Burger shrinkage problem
Tomg last edited by
Mornin’ Meat Masters. I need some help. Have a recipe I like to make burgers but seem to get an awful large amount of shrinkage when grilling them. Was hoping one of you smart peeps might have a remedy for this, thanks.
The amount of shrinkage you get on cooking burgers will probably be due to the fat and moisture content, and how high of a heat is used during cooking. The more fat and moisture, plus the higher heat used will cause more shrinkage.
My first thought would be to try cooking with a lower heat if you don’t want to change the rest of your recipe.
Hopefully someone else here has some more advice to share as well!
Tomg last edited by
I did have the grill on high to get the grill marks set on the burgers and may have caused them to cook too quick. There is a bit of fat and moisture in these, so that may effect them too. I’ll forego the grill marks on the next batch and plan to allow extra time so they cook slower and see haw that does, thanks.
EMLavelle last edited by
If your shrinkage problem persists more than likely you fat content may need some help try adding some angus beef to your current mix and see if that helps.
Denny last edited by
I for one am not a big fan of grilled BBQ burgers. BBQ grilling tends to dry out the burger to much unless you cook slow and long. If you want the taste of the burger to come through use a good seasoned cast iron skillet and sear both sides and lower heat to below medium heat to finish. You can do on the grill with a cast iron skillet also to retain the juice and full size patty.
Denny last edited by
One more thing on the burger shrinkage is grind your own. Big grocery’s chains and packing plants add moisture through adding water or ice cubes. it is the cheapest thing to add to increase your poundage when selling packaged burger. One other thing to get off my chest is when buying a box of the grilling burger boxes in the big grocery chains in there frozen section. Flip the box over and see if you can pronounce all the ingredients on the side of the box. Grind your own you know what goes into it. You don’t have to have a 600lb per hour capacity grinder to make you own burger. Grind your own.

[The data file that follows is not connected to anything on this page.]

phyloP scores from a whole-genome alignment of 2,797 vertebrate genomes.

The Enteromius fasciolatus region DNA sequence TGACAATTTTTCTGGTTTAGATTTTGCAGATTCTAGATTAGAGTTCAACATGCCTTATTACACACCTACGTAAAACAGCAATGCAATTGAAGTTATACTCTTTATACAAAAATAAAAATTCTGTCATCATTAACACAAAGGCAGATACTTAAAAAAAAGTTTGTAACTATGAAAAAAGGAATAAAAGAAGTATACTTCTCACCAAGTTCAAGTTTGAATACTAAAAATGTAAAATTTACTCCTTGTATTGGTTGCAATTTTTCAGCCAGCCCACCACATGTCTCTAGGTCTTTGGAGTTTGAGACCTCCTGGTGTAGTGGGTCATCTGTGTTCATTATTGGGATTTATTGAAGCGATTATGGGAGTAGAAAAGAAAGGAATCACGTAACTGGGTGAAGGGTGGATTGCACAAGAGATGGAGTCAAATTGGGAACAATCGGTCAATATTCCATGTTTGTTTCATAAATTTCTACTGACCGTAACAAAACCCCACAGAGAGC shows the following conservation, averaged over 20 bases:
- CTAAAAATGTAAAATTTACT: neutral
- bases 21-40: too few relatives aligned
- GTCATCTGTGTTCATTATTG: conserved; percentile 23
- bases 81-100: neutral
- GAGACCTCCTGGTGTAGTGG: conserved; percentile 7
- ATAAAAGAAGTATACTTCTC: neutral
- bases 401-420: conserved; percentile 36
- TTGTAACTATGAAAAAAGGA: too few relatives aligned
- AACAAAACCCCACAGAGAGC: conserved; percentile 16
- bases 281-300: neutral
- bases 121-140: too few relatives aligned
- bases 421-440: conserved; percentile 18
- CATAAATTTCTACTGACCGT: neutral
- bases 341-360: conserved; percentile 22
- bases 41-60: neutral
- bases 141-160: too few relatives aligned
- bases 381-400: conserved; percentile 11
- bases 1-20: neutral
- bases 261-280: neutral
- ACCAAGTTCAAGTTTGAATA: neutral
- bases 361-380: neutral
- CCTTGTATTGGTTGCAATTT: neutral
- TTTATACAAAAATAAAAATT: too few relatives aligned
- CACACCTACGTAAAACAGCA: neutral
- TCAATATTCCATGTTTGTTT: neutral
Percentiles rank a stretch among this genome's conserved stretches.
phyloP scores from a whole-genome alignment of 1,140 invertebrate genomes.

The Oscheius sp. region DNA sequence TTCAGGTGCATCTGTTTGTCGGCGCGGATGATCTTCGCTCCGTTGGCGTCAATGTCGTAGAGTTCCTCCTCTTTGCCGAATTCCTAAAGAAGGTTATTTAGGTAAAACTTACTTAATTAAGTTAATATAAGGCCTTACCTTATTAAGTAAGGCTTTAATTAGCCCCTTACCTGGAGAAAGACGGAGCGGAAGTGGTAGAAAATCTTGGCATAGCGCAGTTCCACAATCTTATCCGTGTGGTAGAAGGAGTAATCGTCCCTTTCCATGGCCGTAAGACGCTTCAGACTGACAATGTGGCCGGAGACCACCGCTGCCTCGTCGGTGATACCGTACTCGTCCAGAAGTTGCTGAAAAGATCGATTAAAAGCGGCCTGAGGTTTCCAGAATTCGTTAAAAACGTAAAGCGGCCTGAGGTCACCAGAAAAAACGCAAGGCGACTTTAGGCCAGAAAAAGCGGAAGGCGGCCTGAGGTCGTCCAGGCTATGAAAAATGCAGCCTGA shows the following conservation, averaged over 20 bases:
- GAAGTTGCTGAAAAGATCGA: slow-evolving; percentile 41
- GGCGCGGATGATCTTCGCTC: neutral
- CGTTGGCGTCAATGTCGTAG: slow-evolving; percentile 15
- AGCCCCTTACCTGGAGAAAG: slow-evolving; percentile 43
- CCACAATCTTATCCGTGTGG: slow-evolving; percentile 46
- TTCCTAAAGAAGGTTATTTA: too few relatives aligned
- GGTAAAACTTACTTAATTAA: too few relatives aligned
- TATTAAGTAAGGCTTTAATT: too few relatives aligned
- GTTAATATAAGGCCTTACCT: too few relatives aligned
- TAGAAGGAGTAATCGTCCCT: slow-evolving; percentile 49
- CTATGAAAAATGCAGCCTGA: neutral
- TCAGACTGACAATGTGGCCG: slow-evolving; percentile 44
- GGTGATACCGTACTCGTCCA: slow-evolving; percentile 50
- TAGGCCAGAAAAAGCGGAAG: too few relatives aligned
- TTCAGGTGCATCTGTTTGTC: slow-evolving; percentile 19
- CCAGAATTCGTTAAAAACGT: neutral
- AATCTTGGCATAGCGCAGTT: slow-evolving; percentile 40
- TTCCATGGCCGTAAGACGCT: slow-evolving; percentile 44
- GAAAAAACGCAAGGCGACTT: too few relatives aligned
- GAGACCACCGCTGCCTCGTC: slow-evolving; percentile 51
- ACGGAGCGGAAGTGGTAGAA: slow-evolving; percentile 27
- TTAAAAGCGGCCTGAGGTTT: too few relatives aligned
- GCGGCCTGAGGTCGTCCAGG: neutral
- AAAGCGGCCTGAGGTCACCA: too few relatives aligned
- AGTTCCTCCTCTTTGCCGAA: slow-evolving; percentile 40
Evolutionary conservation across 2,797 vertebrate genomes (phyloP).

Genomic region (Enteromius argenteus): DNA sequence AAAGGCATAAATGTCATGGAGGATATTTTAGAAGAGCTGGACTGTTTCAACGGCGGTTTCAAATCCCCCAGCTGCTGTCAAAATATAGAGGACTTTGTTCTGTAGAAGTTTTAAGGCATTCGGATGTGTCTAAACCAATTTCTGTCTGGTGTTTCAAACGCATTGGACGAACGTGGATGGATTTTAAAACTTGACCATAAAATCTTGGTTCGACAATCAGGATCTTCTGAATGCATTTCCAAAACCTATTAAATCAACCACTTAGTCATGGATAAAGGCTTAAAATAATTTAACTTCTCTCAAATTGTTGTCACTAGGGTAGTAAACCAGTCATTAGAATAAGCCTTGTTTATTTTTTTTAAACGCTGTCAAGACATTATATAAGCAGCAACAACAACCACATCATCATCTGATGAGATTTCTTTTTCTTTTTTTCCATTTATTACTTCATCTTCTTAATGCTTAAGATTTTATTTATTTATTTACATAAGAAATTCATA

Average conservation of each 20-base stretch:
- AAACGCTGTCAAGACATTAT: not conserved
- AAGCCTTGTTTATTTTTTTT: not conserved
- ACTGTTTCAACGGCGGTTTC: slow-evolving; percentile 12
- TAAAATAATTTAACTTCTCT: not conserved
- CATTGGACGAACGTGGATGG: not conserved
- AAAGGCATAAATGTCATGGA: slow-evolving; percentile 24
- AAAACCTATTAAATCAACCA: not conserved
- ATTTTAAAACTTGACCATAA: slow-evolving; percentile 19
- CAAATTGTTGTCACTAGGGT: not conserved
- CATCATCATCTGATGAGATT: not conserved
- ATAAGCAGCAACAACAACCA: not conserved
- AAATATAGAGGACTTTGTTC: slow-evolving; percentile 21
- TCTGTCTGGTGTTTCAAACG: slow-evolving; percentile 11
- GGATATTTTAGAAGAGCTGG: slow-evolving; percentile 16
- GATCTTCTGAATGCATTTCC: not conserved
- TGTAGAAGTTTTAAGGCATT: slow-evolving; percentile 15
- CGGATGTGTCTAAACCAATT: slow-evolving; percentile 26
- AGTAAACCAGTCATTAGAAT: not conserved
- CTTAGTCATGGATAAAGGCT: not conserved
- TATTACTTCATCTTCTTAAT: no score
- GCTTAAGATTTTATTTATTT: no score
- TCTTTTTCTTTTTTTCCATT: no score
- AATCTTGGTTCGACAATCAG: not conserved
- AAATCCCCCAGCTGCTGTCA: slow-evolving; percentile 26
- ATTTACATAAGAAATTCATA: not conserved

@denny Great point Denny! I will add one more thing that is sort of related. I have been using our General Tso Marinade on chicken here for my dinners and lunch. I generally don’t purchase organic chicken as I don’t see the benefit but my wife has started eating chicken again after years of being a vegetarian, I consider this an enormous win for me by the way. So she wanted me to get her some organic chicken and I used the same General Tso Marinade on that chicken and it was a noticeably better taste. The difference wasn’t really that it was organic, it was that it was not pumped full of water! When they pump the chicken full of water any marinade you use is not going to be able to penetrate as well as a non-pumped chicken breast. Now, was the taste difference worth paying more than double the cost? Probably not but it was a noticeable difference.
BigJohn72 last edited by
One other thing you can do to help burger shrinkage is put a thumb indention in the middle of the burger. It won’t stop the shrinkage but it will be a very noticeable difference next to one that doesn’t have an indention!
As I. push the carriage forward the slices get bigger and bigger even if I push only the carriage.
Weekly Blog Post - Octopus and Squid, Vacuum Packing
Find out what's going on at Walton's and Meatgistics this week. We will have a loose schedule for soon to be released videos, what we are working on long-term and maybe a few quick tips and tricks that are on our mind!What Videos are being released soon?